Date of Award

Fall 2007

Project Type


Program or Major


Degree Name

Master of Arts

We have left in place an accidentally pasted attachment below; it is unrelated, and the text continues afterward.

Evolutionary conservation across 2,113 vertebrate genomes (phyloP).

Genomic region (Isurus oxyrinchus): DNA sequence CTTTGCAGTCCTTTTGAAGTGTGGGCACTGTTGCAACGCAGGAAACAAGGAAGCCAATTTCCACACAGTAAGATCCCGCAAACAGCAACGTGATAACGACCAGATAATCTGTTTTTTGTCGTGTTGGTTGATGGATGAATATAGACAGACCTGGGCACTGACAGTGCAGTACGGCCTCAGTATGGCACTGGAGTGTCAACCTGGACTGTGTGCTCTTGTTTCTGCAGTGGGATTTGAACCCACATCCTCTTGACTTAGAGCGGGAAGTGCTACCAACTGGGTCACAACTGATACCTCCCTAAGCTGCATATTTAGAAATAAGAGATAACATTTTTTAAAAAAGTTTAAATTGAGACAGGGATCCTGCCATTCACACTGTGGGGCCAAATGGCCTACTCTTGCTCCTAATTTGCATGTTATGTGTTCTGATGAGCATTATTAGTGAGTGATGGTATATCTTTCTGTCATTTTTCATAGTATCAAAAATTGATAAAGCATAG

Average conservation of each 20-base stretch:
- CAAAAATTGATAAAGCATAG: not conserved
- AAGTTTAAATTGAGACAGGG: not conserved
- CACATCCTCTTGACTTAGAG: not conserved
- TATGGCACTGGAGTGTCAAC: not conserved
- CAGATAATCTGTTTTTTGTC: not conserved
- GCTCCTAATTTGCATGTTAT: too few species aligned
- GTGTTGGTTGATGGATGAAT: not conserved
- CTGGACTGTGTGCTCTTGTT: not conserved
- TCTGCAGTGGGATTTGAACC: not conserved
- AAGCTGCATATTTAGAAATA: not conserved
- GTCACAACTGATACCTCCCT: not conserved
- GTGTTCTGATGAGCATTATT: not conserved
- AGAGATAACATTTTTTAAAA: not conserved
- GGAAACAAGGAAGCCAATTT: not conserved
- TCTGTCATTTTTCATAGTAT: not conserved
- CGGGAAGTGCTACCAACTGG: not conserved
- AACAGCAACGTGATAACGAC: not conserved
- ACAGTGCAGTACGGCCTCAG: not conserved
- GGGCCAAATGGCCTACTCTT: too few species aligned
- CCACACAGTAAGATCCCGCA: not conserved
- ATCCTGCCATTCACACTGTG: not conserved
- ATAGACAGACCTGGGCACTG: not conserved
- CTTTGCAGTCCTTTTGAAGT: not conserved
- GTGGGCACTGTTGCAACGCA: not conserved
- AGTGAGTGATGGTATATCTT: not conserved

The acculturation and psychological adjustment of daughters of Greek immigrants were examined. Six Greek-American females of Greek immigrant parents between the ages of twenty-five and forty were interviewed. Results indicate a sense of being different and a moderately restricted childhood. Mother's parenting style was very involved and father's parenting style differed across respondents. A "good little Greek girl" was someone who did not embarrass the family, obeyed the parents, and did not date. Meeting parental expectations regarding education was common. All identified themselves as bicultural, both Greek and American, though more strongly American. Feeling comfortable with self within the two cultures was strong and growing up in a bicultural family has had a positive effect. Results also indicate a sense of family being more important than independence, a sense of being who they truly are in the family, and a sense of parents being stricter with daughters than with sons.